One of the themes of this blog is that the number of uninsured Americans is not decreasing as quickly or surely as Obamacare’s supporters would have us believe. Part of the problem estimating this is a confusing series of releases from federal agencies, which has led to inconsistent interpretation by scholars.
Last month, the Centers for Disease Control and Prevention (CDC) released the results of the National Health Insurance Survey (NHIS), which I discussed under the headline “Number of Uninsured Americans Aged 18-64 Down 2 Percentage Points.” What this was referring to was that the percentage of residents in that age group who were uninsured at the time of the interview had dropped from 20.4 percent in 2013 to 18.4 percent in the first quarter of 2014. That’s about 3.8 million people.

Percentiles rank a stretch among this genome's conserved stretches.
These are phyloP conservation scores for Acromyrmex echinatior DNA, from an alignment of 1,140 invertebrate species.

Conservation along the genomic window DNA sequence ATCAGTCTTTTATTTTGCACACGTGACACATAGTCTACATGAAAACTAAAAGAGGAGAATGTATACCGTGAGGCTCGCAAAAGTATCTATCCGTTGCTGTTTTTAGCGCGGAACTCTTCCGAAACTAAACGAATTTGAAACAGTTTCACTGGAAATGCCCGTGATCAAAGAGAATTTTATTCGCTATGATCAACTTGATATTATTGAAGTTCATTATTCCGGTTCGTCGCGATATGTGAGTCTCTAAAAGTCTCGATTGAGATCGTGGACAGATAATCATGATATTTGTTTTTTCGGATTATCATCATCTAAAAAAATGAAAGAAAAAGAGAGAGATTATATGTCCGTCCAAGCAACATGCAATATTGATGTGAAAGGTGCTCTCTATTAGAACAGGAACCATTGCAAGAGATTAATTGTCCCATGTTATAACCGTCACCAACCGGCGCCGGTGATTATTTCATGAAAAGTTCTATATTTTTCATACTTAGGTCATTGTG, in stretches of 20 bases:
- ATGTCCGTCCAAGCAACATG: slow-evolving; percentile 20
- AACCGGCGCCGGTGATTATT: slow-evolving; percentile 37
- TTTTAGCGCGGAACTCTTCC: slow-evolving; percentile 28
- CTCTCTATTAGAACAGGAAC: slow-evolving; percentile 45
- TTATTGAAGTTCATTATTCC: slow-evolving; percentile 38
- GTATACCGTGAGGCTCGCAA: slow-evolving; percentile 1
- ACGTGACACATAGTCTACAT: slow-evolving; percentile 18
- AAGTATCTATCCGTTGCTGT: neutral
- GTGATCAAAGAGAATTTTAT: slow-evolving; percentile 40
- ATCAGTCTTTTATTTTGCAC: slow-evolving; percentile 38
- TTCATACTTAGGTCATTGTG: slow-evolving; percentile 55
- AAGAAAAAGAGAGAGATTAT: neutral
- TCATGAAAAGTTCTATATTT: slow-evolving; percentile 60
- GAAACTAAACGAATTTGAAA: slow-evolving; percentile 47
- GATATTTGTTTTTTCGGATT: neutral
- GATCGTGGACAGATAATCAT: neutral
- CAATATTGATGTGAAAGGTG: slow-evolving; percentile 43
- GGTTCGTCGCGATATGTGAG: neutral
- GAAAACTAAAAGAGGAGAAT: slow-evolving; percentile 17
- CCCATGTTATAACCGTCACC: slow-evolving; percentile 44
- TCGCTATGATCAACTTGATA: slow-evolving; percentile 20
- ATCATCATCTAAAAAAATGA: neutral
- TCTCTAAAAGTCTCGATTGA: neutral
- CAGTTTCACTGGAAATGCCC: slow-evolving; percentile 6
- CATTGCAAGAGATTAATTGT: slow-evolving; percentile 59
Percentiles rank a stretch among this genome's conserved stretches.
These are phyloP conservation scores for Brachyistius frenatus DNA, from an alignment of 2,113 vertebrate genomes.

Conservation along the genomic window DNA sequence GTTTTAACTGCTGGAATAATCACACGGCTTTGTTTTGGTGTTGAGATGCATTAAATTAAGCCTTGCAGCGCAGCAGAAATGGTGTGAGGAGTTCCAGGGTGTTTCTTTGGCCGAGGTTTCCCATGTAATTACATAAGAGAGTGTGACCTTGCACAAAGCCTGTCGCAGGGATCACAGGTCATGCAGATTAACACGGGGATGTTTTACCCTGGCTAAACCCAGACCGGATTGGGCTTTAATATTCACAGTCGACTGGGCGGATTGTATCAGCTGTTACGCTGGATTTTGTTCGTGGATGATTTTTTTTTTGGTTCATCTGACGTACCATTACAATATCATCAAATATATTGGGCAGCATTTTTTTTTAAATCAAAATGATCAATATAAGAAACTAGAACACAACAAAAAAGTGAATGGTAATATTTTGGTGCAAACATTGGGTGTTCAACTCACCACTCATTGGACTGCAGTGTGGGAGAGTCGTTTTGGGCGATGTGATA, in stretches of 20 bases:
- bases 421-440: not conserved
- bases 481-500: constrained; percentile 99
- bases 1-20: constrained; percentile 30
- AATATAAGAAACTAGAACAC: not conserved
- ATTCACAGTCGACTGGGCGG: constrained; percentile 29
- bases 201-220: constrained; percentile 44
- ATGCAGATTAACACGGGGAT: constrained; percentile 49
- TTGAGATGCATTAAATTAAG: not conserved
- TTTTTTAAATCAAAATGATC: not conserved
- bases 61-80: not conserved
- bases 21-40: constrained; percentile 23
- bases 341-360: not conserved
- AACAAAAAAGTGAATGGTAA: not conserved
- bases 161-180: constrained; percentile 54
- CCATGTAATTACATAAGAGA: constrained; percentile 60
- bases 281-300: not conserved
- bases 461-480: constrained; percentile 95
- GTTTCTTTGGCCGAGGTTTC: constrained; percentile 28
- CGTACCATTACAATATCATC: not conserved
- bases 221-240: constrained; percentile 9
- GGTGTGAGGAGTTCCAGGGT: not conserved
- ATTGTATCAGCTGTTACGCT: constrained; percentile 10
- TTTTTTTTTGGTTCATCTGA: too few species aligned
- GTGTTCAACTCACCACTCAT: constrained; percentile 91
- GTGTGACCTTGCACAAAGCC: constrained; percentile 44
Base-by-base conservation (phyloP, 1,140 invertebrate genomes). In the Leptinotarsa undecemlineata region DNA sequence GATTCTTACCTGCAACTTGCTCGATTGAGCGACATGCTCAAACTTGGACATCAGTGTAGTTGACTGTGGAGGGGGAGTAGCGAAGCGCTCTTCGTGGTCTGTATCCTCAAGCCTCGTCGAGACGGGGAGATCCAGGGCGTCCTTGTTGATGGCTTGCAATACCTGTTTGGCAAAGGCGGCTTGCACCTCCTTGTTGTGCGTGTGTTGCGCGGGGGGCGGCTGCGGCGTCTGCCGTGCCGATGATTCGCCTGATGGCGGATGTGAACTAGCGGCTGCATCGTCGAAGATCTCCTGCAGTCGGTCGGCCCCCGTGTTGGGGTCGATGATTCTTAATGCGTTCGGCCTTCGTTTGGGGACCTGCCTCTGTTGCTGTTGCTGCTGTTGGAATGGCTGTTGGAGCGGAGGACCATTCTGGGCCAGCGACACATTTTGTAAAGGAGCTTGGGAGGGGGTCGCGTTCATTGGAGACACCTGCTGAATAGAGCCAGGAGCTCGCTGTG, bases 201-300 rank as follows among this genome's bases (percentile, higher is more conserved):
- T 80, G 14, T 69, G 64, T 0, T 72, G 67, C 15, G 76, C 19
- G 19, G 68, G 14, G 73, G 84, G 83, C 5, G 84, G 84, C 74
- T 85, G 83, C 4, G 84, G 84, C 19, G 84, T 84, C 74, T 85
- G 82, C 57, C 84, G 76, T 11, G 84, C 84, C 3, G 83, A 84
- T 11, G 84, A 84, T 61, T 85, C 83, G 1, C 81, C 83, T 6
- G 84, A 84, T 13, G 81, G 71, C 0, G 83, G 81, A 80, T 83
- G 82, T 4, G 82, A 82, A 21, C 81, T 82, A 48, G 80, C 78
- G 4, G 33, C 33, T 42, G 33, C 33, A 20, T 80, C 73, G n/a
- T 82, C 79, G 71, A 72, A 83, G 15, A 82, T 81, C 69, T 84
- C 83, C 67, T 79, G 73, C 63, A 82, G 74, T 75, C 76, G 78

However, the proportion who were uninsured for at least part of the last year barely budged from 24.4 percent to 24.3 percent, and the proportion who were uninsured for more than a year dropped by 1.7 percentage points, from 15.7 percent to 14 percent. That’s about 3.2 million people. Obviously, the last group is a subset of the second group. The first group is also a subset of the second group, but it is not clear how to connect the first group and the third group.
It's a big difference, with big policy implications:
Read the entire column at NCPA's Health Policy Blog.